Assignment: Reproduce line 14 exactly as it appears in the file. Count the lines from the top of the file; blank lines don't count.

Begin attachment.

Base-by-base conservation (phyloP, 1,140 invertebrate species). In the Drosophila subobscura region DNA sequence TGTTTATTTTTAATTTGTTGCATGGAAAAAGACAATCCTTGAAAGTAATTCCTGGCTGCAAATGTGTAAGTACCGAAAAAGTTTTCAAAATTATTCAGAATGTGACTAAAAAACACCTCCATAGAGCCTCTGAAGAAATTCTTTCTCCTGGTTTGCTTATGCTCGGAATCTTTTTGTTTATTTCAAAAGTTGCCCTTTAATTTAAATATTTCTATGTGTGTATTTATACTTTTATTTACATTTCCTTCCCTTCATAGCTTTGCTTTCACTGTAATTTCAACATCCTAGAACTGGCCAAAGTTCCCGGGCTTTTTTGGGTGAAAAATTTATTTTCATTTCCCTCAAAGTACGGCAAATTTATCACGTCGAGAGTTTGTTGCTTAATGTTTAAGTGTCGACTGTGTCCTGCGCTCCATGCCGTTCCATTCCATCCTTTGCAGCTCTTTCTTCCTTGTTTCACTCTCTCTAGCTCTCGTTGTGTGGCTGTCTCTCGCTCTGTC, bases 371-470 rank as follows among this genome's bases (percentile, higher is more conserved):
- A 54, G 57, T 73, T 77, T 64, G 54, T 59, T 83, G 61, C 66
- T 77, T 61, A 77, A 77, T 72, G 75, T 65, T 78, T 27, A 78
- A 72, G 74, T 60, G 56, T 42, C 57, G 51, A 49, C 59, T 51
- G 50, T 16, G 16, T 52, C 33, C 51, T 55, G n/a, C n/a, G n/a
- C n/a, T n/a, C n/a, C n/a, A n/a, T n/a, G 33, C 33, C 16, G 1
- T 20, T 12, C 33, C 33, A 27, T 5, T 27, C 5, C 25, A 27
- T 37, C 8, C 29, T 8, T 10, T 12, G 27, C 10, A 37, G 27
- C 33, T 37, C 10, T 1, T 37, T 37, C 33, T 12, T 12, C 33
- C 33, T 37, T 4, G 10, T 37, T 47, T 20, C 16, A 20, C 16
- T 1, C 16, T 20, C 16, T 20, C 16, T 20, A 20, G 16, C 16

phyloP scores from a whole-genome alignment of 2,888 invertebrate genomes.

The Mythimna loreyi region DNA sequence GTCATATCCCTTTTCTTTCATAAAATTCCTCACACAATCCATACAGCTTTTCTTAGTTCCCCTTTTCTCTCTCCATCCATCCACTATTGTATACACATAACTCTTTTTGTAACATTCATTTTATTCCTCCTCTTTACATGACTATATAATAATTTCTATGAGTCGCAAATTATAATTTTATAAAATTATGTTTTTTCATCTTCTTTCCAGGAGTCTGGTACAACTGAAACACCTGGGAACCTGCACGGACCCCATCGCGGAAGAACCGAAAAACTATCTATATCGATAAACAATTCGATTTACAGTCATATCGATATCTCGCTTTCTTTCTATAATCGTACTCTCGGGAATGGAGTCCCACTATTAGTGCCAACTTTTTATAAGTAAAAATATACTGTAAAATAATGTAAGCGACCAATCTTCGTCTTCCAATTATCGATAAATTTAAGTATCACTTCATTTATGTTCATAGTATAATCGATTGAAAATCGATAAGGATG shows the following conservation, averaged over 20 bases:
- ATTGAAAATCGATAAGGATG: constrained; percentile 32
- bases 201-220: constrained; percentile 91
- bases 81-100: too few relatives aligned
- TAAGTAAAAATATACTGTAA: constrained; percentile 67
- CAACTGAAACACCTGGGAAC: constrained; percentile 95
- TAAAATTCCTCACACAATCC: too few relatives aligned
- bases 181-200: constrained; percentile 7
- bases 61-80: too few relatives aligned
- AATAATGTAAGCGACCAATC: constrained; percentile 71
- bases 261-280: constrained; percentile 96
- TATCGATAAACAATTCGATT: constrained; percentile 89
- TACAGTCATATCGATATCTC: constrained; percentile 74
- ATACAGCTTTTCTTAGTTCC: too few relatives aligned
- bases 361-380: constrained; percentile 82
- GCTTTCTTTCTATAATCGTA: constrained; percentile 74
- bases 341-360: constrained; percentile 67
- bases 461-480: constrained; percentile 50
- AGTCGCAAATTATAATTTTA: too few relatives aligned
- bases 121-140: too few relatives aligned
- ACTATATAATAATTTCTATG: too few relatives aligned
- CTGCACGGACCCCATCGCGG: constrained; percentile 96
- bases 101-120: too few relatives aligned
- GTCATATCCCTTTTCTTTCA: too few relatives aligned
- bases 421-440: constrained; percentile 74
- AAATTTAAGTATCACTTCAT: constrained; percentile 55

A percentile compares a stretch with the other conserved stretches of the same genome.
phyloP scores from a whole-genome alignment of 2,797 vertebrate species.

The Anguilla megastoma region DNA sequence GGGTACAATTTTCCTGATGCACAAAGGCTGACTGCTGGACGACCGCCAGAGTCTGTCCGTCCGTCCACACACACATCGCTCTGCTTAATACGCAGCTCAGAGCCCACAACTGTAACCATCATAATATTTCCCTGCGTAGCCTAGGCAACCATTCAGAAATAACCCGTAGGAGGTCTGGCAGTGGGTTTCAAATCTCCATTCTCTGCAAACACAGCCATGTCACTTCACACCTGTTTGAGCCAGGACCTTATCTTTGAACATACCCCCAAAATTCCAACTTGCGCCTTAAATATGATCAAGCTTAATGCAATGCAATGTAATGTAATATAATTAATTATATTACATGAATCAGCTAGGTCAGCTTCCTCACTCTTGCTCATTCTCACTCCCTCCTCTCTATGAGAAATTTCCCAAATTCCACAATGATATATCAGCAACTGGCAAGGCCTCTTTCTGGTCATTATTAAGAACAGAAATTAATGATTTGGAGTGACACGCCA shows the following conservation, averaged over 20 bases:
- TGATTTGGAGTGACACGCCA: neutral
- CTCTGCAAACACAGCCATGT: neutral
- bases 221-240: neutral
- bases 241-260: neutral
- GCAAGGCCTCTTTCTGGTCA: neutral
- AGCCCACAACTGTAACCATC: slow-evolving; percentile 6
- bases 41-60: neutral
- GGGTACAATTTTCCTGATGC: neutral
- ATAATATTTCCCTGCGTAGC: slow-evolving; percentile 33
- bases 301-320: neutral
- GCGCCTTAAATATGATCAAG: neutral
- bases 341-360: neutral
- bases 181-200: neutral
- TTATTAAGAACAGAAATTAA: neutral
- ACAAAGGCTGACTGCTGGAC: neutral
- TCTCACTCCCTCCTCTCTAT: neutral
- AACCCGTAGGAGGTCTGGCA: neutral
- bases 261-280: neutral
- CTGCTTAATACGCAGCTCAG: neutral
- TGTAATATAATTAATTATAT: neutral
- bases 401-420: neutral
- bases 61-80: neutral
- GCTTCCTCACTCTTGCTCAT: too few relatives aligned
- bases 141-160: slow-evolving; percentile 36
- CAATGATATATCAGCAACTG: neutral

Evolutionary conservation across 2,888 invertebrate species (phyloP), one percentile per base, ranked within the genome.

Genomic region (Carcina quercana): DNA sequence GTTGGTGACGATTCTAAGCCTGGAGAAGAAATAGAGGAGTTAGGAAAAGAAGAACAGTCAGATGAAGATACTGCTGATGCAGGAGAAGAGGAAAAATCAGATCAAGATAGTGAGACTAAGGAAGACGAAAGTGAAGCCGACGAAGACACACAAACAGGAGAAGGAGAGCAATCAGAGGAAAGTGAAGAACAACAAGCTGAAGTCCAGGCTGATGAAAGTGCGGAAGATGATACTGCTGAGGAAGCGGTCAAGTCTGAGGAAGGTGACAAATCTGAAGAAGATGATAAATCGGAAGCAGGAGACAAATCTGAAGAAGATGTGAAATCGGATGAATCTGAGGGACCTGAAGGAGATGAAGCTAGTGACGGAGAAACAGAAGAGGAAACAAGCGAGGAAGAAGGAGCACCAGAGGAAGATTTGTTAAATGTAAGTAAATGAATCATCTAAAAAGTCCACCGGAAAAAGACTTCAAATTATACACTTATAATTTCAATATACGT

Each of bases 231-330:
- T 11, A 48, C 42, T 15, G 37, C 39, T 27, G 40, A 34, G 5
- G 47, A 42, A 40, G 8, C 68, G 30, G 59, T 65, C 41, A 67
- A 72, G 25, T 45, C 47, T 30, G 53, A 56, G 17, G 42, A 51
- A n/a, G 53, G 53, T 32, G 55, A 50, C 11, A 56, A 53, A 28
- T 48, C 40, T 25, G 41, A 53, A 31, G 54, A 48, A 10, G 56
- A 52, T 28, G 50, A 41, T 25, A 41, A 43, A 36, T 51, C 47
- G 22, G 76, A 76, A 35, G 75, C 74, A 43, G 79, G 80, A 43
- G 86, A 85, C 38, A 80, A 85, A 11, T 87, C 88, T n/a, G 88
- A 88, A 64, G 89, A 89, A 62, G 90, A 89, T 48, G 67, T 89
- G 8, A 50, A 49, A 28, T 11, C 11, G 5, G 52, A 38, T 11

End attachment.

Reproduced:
- ATTGAAAATCGATAAGGATG: constrained; percentile 32